The next feature in this chapter is the encryption of the content of remote requests. We might find ourselves in a situation where we can’t trust our communication channel with the server. It is more like a minor feature, but it underlines the importance of the local encryption algorithms and keys.

Let’s assume that we do not use requests encryption at the architecture level, but we need to get the user’s credit card pin code (or any other sensitive information) from the server. It would be irresponsible to ask the server to pass such information in a raw format. You can opt for using a one-time pair of public/private keys. The public key will be sent to the server; then, the server will encrypt the data. When we get our data back, we will decrypt it with a private key. Mission accomplished — user data was transferred safely.


The last item to discuss here is file security. Of course, you can store user files in a private app folder. The system will protect those files, but it does not give you 100% certainty. You may consider additional file protection. We already showed that encryption is pretty straightforward. It may slow down the app slightly, especially if the stored files are large. But at the same time, it adds to the app’s security level.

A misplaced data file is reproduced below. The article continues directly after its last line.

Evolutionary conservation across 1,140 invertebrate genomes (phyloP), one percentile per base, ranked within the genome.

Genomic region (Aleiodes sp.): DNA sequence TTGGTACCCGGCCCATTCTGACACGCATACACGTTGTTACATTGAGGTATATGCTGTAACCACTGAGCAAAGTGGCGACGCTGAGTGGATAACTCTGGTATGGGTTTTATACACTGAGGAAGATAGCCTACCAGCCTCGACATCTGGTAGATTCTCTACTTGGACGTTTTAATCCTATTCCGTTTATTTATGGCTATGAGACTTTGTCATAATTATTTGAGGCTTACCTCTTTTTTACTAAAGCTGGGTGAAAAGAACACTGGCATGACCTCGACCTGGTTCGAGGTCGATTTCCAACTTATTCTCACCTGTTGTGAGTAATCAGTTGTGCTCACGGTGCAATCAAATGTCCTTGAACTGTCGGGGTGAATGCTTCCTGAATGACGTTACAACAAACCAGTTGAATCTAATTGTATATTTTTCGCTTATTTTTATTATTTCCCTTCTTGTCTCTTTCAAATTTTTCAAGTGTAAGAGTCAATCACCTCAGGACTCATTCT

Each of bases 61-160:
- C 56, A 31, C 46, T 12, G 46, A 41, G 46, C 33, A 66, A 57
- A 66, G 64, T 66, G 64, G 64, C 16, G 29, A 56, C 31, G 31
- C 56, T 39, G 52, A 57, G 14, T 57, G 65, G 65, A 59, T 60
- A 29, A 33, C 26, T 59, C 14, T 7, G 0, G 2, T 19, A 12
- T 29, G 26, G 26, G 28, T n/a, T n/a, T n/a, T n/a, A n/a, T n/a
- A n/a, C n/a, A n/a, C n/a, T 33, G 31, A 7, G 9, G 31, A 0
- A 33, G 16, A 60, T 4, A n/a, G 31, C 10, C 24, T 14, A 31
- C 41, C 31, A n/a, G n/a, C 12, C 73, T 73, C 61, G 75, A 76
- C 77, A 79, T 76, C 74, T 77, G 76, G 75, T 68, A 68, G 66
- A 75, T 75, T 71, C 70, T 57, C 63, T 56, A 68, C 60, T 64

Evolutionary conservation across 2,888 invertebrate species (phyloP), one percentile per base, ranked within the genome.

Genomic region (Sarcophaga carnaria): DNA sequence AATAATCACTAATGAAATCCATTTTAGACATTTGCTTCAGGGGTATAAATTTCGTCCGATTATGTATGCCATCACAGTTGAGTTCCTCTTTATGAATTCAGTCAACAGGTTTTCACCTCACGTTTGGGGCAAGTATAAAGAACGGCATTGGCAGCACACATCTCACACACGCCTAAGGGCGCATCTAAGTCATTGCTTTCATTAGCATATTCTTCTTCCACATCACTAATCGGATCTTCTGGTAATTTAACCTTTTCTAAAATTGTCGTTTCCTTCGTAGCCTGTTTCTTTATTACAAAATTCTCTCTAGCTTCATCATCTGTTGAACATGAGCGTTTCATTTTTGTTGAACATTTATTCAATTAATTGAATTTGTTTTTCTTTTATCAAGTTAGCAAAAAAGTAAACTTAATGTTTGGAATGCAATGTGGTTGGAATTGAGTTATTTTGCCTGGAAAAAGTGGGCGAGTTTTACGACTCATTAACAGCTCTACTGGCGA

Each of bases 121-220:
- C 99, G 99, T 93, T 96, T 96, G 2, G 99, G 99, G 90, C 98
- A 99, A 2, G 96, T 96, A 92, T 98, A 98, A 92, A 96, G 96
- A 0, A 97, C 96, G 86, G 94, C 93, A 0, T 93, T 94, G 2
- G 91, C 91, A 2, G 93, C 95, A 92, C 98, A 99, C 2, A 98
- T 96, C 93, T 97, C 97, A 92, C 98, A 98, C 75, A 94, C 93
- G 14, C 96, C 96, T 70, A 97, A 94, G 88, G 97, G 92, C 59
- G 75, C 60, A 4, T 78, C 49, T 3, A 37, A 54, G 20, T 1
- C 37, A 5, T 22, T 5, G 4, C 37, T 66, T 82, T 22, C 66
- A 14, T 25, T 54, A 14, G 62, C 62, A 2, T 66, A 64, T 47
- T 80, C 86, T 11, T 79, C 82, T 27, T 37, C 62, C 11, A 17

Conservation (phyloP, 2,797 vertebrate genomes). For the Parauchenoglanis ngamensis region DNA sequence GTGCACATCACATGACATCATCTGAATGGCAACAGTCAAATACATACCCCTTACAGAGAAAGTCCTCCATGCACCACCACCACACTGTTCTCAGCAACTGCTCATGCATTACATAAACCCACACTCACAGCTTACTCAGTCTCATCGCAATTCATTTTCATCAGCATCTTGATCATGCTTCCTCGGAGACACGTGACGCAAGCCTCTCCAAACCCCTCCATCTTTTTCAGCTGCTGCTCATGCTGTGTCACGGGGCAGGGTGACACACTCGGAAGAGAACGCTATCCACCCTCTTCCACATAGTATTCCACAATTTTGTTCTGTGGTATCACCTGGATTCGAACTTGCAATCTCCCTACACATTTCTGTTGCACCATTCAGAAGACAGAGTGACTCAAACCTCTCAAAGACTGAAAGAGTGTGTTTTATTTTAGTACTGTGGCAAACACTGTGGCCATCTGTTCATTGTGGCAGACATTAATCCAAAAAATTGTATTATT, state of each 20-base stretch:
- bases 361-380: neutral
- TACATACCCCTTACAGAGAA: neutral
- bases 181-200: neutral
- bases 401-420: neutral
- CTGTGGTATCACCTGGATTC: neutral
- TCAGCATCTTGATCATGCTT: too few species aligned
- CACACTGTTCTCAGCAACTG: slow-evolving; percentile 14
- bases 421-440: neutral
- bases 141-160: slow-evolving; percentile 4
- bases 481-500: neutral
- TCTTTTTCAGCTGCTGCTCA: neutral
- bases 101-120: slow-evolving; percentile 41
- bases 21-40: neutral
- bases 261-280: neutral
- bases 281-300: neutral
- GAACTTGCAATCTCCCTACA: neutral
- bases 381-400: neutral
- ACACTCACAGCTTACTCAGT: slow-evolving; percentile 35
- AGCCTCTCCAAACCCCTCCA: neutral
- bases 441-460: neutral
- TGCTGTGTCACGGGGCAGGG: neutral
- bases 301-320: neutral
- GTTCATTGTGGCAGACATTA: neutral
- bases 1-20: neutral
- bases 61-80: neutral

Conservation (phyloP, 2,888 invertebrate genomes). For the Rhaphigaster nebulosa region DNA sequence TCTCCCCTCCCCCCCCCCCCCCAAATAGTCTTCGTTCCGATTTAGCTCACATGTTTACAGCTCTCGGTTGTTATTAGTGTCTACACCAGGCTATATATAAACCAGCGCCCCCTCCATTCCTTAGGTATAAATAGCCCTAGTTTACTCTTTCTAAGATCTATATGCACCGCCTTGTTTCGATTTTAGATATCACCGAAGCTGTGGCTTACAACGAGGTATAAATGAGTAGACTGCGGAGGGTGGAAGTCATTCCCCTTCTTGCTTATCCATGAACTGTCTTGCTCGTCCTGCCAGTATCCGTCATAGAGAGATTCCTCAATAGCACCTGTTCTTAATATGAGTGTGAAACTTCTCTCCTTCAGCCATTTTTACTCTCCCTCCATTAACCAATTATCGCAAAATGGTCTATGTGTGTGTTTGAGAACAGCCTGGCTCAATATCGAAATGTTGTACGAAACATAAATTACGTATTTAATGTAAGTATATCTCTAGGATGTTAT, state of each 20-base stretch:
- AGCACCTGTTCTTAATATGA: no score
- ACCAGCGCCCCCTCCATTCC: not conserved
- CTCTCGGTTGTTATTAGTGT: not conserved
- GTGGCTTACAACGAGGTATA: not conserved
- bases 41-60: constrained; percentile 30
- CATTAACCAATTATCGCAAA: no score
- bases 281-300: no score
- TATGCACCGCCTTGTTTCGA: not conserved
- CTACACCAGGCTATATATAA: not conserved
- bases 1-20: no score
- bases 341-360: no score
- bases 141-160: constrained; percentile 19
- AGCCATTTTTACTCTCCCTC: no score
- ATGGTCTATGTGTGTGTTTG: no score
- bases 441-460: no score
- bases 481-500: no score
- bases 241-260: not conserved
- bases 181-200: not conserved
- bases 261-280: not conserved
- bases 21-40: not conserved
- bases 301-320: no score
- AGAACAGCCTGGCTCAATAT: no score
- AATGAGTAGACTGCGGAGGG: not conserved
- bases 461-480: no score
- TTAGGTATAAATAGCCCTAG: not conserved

Here’s another tricky thing about files and data security in general. If you’re allowing other apps to access the user files and information, be careful about which agents you grant that access to. The common cases to consider are file-sharing and assistants (Siri, Alexa, Google, Cortana, etc.) integration features.

Encryption recap

The main point of the whole encryption chapter — use system keystores as a single source of truth and do not trust anything else, even the rest of the operating system (system storages, preferences files, etc.). The system protects the keys, and this protection is guaranteed by providers such as Apple, Google, etc. You can use various encryption tools because they are very similar, but the keys’ safety should be your top concern.